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Forever . . . (Richard Jackson Book) Paperback – April 29, 2014
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"Going all the way" is still a taboo subject in young adult literature. Judy Blume was the first author to write candidly about a sexually active teen, and she's been defending teenagers' rights to read about such subjects ever since. Here, Blume tells a convincing tale of first love--a love that seems strong and true enough to last forever. Katherine loves Michael so much, in fact, that she's willing to lose her virginity to him, and, as the months go by, it gets harder and harder for her to imagine living without him. However, something happens when they are separated for the summer: Katherine begins to have feelings for another guy. What does this mean about her love for Michael? What does this mean about love in general? What does "forever" mean, anyway? As always, Blume writes as if she's never forgotten a moment of what it's like to be a teenager. --This text refers to an alternate Paperback edition.
"A convincing account of first love."
-- "The New York Times Book Review"
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Top Customer Reviews
Many of the parents and censors that I read about felt that students reading this book would promote sexual activity. It was pointed out in the New York Times article that just because a kid feels old enough to read about the sexual relationship presented in Forever, does not mean that that child feels old enough to go out and engage in sex themselves. This goes back to the idea that we as adults can predict and understand exactly how a book will affect a specific child. Children will take what they want from books.
This book is a slippery slope because it does contain graphic sexual content. Though I would point out that the sex between Michael and Katherine is ridiculously responsible: Michael doesn’t pressure Katherine, he waits until she is ready, they use condoms, Katherine takes herself to Family Planning and gets on birth control. Though young, they are enter into a mature relationship. Those points alone are enough for me, were I parent, to allow my child to read this book. However, I don’t believe that reading books will convince children to do things that they weren’t already considering. Just as I don’t believe that reading Harry Potter will convince children that magic is real and that there is no God, I don’t believe that reading about sex makes people have sex.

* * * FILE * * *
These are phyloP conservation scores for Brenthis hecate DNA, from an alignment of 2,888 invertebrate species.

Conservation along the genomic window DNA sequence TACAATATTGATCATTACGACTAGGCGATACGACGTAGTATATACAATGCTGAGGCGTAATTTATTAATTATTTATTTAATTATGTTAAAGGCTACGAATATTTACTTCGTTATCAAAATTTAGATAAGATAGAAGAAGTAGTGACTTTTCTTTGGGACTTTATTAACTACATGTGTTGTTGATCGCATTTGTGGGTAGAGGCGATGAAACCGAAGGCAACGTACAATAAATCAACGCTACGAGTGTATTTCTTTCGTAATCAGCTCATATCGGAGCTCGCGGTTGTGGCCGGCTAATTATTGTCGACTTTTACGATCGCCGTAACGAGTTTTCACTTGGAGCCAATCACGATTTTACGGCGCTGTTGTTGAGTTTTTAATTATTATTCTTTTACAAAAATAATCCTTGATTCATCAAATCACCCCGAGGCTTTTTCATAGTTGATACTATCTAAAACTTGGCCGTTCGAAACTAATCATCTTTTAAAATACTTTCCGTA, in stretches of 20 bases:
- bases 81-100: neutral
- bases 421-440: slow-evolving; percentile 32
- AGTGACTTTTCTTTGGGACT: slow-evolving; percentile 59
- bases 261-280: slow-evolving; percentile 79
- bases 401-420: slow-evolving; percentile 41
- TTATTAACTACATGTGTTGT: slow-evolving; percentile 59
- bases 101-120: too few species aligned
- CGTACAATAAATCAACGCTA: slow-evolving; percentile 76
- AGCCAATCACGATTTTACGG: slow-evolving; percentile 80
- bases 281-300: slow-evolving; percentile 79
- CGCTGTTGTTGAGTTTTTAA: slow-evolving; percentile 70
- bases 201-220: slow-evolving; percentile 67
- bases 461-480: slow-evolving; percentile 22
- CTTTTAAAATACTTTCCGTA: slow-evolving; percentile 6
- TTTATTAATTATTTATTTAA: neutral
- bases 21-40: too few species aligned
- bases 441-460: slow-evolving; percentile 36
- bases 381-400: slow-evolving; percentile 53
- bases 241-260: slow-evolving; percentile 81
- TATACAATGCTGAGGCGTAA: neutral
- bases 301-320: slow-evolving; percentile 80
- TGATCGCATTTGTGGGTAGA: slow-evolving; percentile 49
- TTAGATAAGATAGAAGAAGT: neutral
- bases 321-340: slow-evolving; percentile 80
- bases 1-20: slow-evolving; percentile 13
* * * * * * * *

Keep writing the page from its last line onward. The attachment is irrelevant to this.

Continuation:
However, I can understand the reaction to this book, especially in light of when it was originally published. Not only were there different standards for the content of books at the time, but there weren’t as many books being published that pushed the limit. Were this book to be published today I don’t believe it would receive as much negative notice.
For those who find this novel too graphic or, dare I say, lewd, to you I say this: if you think your adolescent children aren't already having these thoughts and/or conversations, wow are you deluded. The fact that this novel neither glorifies nor vilifies sex, but succinctly portrays the twists of emotions tethered to the decision making process, more than makes it worth reading. What's more, it offers youngsters a window into the realm of "first love" and accurately suggests that "forever" is simply a word. In a day and age where teens are voraciously consuming books which tout the concept of forever and whirlwind love affairs, I appreciate that there is more honest, balanced literature available.